. . . This amazing mountain continues to exhibit such various scenes of sublimity and beauty at exactly the distance one would choose to observe it from—a distance which almost admits examination and certainly excludes immediate fear. When in the silent night, however, one listens to its groaning, while hollow sighs, as of gigantic sorrow, are often heard distinctly in my apartment, nothing can surpass one’s sensation of amazement . . .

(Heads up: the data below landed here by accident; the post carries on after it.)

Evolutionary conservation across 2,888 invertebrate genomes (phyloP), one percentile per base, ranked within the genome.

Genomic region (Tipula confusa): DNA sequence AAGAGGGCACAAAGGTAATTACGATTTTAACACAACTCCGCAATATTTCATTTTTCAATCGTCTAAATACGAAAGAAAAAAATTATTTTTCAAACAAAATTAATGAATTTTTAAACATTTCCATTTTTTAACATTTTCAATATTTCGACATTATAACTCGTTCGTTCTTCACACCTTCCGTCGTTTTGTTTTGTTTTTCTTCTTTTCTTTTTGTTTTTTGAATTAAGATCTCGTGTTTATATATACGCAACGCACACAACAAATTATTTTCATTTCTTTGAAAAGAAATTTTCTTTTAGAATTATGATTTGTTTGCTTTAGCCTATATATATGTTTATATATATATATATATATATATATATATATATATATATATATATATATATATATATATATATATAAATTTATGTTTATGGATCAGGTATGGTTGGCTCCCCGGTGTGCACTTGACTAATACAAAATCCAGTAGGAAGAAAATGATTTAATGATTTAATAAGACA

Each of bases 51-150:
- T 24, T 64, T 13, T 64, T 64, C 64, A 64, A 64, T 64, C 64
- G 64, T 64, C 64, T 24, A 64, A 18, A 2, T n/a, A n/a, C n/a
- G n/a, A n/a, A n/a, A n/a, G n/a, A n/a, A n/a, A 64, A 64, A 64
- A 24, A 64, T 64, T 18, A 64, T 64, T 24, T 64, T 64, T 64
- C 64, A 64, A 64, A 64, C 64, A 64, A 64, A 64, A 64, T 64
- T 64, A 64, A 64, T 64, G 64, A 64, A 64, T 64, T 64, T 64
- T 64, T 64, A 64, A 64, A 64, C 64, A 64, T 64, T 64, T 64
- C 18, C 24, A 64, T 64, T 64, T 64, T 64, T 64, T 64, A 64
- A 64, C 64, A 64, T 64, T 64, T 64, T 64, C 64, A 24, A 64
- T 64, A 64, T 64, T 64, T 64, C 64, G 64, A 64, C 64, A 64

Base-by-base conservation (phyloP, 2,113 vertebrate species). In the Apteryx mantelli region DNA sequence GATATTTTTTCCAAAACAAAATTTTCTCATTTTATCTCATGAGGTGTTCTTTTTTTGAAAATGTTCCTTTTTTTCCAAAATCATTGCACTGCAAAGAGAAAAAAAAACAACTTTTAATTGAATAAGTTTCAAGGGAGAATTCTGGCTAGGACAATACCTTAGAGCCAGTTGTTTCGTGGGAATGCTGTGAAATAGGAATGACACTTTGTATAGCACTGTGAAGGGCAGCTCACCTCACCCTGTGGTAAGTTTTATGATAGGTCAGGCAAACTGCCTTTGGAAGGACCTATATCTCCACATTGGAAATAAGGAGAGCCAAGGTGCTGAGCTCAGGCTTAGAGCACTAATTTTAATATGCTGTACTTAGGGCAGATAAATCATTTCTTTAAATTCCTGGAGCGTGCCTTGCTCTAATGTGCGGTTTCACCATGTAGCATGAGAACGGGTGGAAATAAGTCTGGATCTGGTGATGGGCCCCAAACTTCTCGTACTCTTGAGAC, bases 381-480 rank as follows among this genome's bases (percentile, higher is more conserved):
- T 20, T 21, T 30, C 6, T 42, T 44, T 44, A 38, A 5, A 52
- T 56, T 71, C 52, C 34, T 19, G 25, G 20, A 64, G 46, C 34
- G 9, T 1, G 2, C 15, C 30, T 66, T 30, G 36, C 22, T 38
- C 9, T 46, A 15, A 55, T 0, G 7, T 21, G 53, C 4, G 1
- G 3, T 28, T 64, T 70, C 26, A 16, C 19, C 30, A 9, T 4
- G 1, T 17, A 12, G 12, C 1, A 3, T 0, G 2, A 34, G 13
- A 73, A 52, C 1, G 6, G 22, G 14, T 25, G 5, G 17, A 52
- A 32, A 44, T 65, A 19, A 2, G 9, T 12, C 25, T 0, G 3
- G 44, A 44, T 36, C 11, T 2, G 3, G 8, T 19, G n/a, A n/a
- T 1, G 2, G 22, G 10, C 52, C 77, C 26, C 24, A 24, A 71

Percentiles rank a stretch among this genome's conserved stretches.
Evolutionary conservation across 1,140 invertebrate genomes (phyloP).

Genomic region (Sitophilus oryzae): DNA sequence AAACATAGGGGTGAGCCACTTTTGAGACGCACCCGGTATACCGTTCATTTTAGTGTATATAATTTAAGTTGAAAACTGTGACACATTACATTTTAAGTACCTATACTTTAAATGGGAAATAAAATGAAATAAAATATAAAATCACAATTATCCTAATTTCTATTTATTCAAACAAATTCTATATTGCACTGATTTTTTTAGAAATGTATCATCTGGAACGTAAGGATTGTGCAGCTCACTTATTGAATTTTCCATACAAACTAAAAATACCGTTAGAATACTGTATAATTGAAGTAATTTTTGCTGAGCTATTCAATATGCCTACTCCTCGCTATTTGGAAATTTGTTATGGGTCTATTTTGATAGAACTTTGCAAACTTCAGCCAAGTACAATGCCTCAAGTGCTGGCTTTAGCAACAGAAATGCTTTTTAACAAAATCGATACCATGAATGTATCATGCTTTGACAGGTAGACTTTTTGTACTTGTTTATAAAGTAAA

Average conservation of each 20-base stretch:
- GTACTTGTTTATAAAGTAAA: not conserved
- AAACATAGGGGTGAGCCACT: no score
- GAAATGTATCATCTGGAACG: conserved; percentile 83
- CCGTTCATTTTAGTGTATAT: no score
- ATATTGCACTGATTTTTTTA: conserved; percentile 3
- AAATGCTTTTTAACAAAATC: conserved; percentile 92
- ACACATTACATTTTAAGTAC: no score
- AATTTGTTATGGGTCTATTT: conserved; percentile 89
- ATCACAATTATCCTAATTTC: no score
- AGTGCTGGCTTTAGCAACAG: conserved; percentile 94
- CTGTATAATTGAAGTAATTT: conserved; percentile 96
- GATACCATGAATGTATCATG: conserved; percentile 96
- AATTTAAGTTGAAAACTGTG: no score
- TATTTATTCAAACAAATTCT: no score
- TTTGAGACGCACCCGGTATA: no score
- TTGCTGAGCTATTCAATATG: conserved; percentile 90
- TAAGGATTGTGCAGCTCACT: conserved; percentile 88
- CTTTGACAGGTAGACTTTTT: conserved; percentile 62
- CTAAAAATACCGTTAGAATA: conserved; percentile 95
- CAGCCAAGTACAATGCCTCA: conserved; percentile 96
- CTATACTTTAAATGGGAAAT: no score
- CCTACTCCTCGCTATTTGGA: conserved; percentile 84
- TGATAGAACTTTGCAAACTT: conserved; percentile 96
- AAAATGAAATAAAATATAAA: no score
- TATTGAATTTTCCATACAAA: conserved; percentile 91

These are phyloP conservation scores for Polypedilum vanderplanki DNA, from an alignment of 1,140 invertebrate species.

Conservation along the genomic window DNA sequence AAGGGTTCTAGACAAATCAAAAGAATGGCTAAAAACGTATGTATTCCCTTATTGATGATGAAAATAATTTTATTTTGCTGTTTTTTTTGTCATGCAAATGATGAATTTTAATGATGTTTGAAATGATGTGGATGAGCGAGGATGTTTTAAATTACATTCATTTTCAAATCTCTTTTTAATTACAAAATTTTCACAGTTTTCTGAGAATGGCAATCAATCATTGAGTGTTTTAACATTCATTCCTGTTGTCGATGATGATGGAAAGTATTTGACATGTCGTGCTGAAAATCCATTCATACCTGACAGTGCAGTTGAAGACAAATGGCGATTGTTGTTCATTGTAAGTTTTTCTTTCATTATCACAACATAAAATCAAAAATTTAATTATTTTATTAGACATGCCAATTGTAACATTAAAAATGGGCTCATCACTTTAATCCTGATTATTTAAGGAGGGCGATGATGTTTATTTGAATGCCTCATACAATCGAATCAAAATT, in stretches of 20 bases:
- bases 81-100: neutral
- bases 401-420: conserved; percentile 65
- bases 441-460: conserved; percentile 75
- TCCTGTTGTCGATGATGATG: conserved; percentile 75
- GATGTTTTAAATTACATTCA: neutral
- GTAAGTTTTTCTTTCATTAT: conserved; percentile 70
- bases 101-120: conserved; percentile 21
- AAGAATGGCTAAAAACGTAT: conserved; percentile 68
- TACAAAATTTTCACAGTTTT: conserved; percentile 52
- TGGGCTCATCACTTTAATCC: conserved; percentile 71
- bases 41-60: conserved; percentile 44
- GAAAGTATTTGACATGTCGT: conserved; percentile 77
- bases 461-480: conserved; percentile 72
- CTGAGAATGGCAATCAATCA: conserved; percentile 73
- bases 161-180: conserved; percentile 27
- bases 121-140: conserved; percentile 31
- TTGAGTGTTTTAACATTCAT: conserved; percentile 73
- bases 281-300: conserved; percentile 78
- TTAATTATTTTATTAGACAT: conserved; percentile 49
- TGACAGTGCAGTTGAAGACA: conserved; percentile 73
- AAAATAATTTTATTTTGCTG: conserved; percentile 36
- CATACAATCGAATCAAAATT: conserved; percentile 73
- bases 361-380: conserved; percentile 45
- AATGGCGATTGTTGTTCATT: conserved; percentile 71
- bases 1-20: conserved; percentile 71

This description of Mt. Vesuvius was written in 1786 by Hester Thrale, one of many travelers who made Naples a destination on their Grand Tour of Europe. The Grand Tour, popular among wealthy Englishmen during the eighteenth century, was an extended sojourn through Europe to admire Classical ruins, picturesque landscapes, and artistic masterpieces, in order to complete a gentleman’s education. Pompeo Batoni, Canaletto, and the French Chevalier Volaire made careers in Italy executing souvenir pictures for English travelers. Volaire painted more than thirty scenes of Mt. Vesuvius, among the principal natural attractions of the continent because it erupted periodically throughout the century. Volaire contrasts the moods of nature; the cool, calm water reflecting moonlight and fire is juxtaposed to the violent explosion and fiery terror. Along the bridge he includes references to St. Januarius, protector of Naples from volcanic destruction: from left to right are a statue of the saint, a fleeing townsman holding an image of the saint toward the mountain, and people praying before a drawing of the holy figure posted to a stone pier.